Sales Millions of consumers enrolled in one of BMG~s musk clubs, th~ largest collectio.n of musk dubs in th~ world. Oub members ordered a set of introductory CDs or cassettes at a very low price. SubstquUlt1y,!hey rewived a S€-lected album each month.. whim they could decline to purchase, as well as a catalog of other avaiJabJe albums. BMG Special Products developed specialty albums to assist companies such as. Avon, Coca-Cola, AT&T, and Shel1 Oil in their marketing efforts.

Marketing At :BMG and other major record companies, marketing had traditional1y been managed entirdy within .individual labels. BMG's labels continued to be responsible for day-to-day marketing activities and the promotion of individual artists. Rec~ntJy, however, BMG had placed Kevin Conroy in charge of corporate marketing. In this new role .. Conroy coo.rdinated the marketing activities of ~p1I:I"~te labels and establish~ strategic alliances and partnerships with other companies (e.g., Visa, AT&T). As the Internet became a promotional tool that spanned label boundaries, Conroy increasingly led BMG"s approach to digital distribution, e-commeree, new-music formats, and other emerging technologies. BMG's approach to the IntemeHs described in greater detail below.

The Other Majors

The five major record companies represented different artists and operated under diverse labels (Exhibit 1). In many ways, however, they resembled one another closely. An were organized in the same fashion. All operated around the globe and wert large enough to do so effectively. All had

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labels thftt covered the full spectrum of musical genres. All pe:l'fonned the same basic functions, though with different.degrees of efficilmCY. Artists chose among the majors largely on the basis of characteristics of particular labels, not corporations. Personal relationships between label managers and artists were especially important in aMracdng and retaining artists,

Univexsal Music Group, the world's largest music company, emerged from Seagram's acquisition of Universal Studios in 1995 a:nd Sea.gram's purchase of PolyGram in 1998- ,Industry OOseJViIl"S believed that the merger had been difficult. Beyond music, Seagram participated ;in the produdio,n and dfsbibut;ion of spirits and wine, film and television production, the operatiDn of theme parks~ and specialty mall retailing.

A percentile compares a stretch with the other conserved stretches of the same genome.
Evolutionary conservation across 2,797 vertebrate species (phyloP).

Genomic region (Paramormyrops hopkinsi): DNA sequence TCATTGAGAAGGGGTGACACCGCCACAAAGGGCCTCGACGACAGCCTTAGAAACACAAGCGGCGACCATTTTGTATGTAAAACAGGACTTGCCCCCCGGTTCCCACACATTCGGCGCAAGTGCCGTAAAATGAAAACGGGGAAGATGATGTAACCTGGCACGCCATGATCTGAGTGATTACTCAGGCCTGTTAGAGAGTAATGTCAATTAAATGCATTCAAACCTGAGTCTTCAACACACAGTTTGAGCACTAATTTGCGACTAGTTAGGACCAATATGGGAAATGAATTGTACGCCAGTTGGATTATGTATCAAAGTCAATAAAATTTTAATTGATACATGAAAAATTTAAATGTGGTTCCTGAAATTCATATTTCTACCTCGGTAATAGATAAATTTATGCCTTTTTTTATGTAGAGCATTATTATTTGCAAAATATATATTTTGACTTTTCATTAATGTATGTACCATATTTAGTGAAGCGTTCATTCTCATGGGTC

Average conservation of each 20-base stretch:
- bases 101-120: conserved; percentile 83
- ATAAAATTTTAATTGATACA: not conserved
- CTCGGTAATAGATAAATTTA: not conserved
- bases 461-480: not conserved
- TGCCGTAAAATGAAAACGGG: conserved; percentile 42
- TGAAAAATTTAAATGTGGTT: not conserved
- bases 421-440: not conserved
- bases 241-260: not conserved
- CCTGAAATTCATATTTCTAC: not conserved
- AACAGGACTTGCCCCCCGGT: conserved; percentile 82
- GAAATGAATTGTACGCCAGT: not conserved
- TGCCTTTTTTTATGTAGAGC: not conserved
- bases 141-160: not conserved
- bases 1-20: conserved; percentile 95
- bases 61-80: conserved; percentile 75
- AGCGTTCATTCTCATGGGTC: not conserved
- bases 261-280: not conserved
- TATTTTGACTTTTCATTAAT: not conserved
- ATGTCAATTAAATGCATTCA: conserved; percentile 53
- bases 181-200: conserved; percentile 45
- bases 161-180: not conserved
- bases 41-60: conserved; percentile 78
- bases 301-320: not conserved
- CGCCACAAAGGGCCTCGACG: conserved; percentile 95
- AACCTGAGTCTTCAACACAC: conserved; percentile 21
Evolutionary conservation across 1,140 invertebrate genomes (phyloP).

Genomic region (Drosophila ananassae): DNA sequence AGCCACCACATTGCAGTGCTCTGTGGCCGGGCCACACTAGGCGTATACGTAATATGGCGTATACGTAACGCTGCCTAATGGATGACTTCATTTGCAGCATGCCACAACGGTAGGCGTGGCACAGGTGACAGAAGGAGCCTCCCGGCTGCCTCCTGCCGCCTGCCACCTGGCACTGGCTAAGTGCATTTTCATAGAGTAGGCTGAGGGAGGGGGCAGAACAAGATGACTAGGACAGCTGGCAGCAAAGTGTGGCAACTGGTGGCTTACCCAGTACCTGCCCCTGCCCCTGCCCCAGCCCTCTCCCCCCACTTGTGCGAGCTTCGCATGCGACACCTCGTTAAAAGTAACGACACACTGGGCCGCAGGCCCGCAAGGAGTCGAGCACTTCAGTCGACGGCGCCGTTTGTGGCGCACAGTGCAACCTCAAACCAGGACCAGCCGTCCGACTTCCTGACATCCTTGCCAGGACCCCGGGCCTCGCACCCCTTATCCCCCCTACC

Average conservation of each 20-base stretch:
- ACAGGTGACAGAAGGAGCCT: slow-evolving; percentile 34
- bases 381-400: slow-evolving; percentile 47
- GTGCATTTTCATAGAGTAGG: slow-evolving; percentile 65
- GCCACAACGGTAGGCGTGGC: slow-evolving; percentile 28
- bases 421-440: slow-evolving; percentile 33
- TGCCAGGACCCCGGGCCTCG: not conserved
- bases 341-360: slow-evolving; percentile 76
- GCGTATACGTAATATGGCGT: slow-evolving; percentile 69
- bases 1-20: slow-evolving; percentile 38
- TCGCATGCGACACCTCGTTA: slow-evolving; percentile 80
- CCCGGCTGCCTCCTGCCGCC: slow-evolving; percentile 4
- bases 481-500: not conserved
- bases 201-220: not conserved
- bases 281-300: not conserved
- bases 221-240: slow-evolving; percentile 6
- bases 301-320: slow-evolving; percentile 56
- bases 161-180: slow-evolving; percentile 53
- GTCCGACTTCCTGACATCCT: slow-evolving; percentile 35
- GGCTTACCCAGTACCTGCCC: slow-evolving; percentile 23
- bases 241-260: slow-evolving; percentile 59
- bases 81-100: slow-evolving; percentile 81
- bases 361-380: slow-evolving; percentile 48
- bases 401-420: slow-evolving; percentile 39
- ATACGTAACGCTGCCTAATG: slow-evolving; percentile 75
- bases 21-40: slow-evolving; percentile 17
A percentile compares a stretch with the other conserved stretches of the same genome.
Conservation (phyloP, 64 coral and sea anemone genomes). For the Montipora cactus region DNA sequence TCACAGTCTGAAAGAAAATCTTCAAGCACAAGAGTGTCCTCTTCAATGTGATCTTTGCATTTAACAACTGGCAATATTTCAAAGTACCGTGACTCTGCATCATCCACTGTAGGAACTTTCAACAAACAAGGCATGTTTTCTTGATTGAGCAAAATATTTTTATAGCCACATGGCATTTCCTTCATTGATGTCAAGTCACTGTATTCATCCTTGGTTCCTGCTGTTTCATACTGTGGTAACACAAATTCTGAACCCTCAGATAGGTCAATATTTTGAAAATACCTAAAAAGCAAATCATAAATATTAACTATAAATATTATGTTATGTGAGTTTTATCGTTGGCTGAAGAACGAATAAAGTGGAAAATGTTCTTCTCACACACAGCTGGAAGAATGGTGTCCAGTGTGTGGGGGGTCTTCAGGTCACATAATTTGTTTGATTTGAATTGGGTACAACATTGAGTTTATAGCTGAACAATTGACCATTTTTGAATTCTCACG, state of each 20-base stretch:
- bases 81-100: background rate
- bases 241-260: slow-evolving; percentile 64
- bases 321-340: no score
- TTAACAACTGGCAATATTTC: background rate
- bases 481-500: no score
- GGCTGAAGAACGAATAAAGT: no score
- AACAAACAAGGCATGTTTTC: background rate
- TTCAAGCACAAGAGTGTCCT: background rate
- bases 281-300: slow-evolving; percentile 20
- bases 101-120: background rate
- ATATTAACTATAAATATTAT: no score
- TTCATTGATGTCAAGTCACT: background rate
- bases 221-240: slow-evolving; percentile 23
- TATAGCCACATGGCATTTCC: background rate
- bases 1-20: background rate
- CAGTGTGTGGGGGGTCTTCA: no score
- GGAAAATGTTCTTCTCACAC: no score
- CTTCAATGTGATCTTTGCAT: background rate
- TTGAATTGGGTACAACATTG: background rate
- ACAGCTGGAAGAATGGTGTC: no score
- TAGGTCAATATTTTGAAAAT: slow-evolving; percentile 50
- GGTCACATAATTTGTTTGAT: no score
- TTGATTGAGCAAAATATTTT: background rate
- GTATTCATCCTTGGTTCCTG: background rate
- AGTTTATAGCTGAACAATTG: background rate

Sony Music Rntl!rtO!linment was part of Sony, the Japan@s@ @Iltmainml!1lt and electronics giant.

Sony produced not only music but also hardware to play music, such as the Walkrmm. Other divisions made video games, films, television programs, computers, wireless te1ephWles, semiconductors, and magnetic media, The corporatlon prided itself on its cutt.ing-edge technology.

Wamer Music Group Was a member of Time Wamar, a U.S. media conglomerate. 'The cOrpO:rate perent operated a set of cable channels including CNN and HBQ, publlshe.;l magazines and books, produced feature fibns and teJevbion programs, and provided cable television connections to more than 12 million homes. With its cable systero, one of the most tec:hnologicaUy advanced in the United States, TIme Wamer was providing high-speed lntemet access to roughly 300,000 hOl,lseholds and W8S experimenting with services such as video on demand, high-definition televisiDn, and interactive televislon.

Among the majom, only the U.K.-based :mvu was not part of a diversified corporation. EMl's current lineup of artists was aJ'guably weaker than that of its rivals; the company had fewer CUJ:l'eJlt g1ob~] superstarS than other labels. Nonetheless, lIM1 had iI strong history wHh bands like the :Bea:tles, and m...tJ's music:-publishing division was the largest music publisher jn the worJd. lts catalog included some of the indnsUy's most valuable copyrights, including songs by the Beatles, the Rolling Stones, Pink Floy~ and Fnmk Sinatra. ·In 1999, many observers felt that liM! was Joo.lOn8 lot a buyer.

The financial results and market shares of the five major record companies are shown in &hibits !II and ]0, respectively.

The Internet

Music was one of the categot.i~'of:~~f\'r4I~ndiSl':inMt'ilHea€d by skyrocketing use of the Internet in the late 1990s. The lntemet a,ccP\liltw for O.3%,oh)l m~sia.:sales in 1997 and l.l% jn 1998, and it was forecast to account for 10% by 2005_12 Music was maYketed ~nd sold over the Internet in several ways. Through sites such as CDNow and Amezon.com, consumers could purchase conventiMal, physical CDs and cassettes and have them shipped to their homes. Downloaded music was a more radical departure from convention: new technology allowed surfers to transfer fill!S I:ontaining music dkectly (WeI" the lntemet to their computers. Thousands of sites posted megal, pirated copies of songs. Supported by new software and hardware, a growing number of sites offered legal digital

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A number of Intemet retailers offered consumers a. comprehensive selection of prerecorded CDs and cassettes. CDNow WQS typical ohhi., new type of ;retailer.lS, In late 1999, CDNow boasted a selection of 390/000 COs, casseHes, and related items. Visitors to its site could browse the selection by genre; search for favorite artists, albums, or songs; listen to music samples; and read countless articles related to musk. Once shipping eharges were included, CD and cassette prices lit CDNow were comparable to those posted by st01ef.rOflt retailers.s